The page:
DENVER - Family of the teenager shot dead by Denver Police on Monday are calling for the United States Department of Justice to conduct a civil rights investigation.
The incident has already sparked two reviews of Denver Police Department policy for discharging firearms at moving vehicles and the standard review by the District Attorney's Office after a fatal officer-involved shooting. The ACLU is also closely following the case, attending police press briefings on the subject.
Police say the 17-year-old, Jessica "Jessie" Hernandez, was driving a stolen car early Monday in an alley near the intersection of 25th and Niagara. She was confronted by 16-year-veteran Officer Daniel Greene and 9-year-veteran Officer Gabriel Jordan.
Originally, police said the car hit one of the two officers. Thursday, Police Chief Robert White confirmed Officer Jordan suffered a fractured leg in the incident but said that how it happened was still part of the investigation.
Both officers opened fire on the car, killing Hernandez. The other teenagers inside were not hurt and they are not being charged.
Meanwhile, court records show the Colorado State Patrol ticketed Hernandez on New Year's Day for speeding 25-to-39 mph over the posted limit, eluding a police officer, resisting arrest and driving under restraint in the Commerce City area. A misdemeanor driving under restraint charge indicates she'd had her license suspended for a prior traffic violation.
A state trooper issued her a summons for the alleged driving and resisting arrest violations. She was scheduled to appear for arrangement in Adams County Court on Feb. 10. The district attorney dismissed the case on Friday.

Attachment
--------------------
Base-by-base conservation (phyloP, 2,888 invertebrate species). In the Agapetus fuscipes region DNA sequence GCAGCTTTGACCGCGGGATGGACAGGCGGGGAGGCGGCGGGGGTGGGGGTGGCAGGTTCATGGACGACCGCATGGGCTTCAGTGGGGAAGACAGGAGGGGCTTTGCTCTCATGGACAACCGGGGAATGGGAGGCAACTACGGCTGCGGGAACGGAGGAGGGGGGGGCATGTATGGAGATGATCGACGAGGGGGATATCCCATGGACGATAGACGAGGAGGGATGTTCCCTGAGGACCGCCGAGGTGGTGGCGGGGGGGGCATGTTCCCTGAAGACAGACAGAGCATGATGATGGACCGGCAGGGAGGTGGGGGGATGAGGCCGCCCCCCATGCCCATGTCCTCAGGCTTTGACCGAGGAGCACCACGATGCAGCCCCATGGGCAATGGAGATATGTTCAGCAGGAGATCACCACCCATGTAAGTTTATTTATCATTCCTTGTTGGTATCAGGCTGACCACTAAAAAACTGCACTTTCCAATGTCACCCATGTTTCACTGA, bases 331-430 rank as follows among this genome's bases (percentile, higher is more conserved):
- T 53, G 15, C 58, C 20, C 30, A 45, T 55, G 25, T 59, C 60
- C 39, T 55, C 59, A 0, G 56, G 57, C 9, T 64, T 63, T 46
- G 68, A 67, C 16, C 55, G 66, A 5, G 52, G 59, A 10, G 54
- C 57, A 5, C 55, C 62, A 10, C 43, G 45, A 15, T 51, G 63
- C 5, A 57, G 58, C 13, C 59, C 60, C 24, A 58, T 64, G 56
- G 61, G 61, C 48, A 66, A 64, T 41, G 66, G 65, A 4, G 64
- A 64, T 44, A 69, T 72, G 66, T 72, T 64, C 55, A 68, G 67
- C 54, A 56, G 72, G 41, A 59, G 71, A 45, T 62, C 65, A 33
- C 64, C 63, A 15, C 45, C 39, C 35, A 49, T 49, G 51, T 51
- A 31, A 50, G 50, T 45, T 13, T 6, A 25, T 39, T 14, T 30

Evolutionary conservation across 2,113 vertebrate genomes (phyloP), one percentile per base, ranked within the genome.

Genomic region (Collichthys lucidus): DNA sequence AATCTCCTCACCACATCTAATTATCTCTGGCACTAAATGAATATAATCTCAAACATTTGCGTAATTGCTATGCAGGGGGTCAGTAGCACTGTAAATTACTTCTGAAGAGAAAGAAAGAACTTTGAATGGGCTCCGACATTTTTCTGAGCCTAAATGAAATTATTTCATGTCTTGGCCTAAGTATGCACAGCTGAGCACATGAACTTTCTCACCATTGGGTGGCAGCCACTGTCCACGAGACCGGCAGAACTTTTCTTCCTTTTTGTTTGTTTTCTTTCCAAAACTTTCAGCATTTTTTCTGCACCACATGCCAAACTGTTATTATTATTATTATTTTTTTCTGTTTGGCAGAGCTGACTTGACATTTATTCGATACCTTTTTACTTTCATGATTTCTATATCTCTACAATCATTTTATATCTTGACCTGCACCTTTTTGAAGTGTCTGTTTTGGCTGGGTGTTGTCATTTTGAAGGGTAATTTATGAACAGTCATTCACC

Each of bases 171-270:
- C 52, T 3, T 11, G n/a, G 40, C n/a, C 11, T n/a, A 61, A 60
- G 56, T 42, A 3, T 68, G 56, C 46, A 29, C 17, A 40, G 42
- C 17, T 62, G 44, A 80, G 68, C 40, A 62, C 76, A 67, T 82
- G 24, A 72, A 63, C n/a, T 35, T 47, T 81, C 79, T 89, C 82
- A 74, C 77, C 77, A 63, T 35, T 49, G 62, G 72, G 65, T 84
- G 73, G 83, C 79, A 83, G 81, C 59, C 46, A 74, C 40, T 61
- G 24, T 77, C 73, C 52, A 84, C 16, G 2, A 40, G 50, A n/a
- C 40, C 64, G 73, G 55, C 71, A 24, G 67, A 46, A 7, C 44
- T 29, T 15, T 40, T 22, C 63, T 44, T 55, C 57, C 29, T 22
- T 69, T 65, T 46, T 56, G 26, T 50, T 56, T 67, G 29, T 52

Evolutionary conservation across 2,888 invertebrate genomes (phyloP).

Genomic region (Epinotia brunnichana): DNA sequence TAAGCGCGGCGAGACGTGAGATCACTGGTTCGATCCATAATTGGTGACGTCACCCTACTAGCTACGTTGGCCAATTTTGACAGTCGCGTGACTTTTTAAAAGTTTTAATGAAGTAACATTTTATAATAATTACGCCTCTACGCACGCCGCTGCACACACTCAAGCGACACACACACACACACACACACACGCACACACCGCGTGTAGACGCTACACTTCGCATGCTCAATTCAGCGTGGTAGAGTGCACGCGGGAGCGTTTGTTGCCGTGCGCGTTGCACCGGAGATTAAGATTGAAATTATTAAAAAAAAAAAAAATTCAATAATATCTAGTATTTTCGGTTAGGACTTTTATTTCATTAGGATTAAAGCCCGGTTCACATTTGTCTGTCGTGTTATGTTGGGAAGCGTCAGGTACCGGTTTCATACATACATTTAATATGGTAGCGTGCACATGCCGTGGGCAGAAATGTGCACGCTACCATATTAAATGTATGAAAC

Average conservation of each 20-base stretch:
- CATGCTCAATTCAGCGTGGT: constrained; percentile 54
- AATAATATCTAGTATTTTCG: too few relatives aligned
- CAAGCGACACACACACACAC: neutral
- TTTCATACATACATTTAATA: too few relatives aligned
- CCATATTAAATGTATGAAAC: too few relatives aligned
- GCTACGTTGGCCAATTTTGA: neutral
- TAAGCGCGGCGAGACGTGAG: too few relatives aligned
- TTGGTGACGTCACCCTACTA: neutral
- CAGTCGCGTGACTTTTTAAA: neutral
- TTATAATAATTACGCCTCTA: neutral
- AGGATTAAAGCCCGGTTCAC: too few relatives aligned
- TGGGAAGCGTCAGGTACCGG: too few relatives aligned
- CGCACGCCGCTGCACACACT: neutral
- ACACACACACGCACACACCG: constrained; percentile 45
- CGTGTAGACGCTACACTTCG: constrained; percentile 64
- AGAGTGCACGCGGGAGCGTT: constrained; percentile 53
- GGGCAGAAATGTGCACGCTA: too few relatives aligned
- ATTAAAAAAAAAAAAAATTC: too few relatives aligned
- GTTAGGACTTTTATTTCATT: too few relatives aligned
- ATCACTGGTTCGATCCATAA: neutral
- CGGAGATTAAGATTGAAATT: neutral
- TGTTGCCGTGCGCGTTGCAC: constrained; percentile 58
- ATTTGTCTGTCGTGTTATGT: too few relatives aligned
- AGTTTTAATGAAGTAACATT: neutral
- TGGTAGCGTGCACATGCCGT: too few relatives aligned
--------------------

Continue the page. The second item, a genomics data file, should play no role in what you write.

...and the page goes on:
The teen's family is calling for the federal government to investigate the deadly police shooting.
"As we mourn the devastating loss of our beloved daughter Jessica Hernández, we seek justice for her tragic and senseless death," the family said in statement emailed to the media on Friday.
Chief White held a press conference Thursday, in which he asked for patience as the shooting is investigated and the department reevaluates the related policies.
"I feel very comfortable with the commitment and the integrity of the police department to investigate it," he said.
"We are aware of the DPD's history of conducting lengthy and fruitless investigations that serve only to exonerate its officers," the family statement also said. "We are dismayed that the DPD has already defended the actions of the officers and blamed our daughter for her own death, even while admitting they have very little information."
The family's statement references recent controversial police shootings and other actions that sparked nationwide protests and racial tensions. In that context, they say, this shooting deserves the federal attention of a civil rights investigation.
"In recent months, police killings have torn apart communities across this nation, and the unjustified shooting of our daughter is only the latest sign of an issue that requires federal oversight," they wrote.
Hernandez's mother has also said she wants an independent autopsy to be conducted.
- Police chief asks for patience
- When can DPD fire their weapons?
- Mother wants independent autopsy
- Denver conducting 2 reviews of DPD policy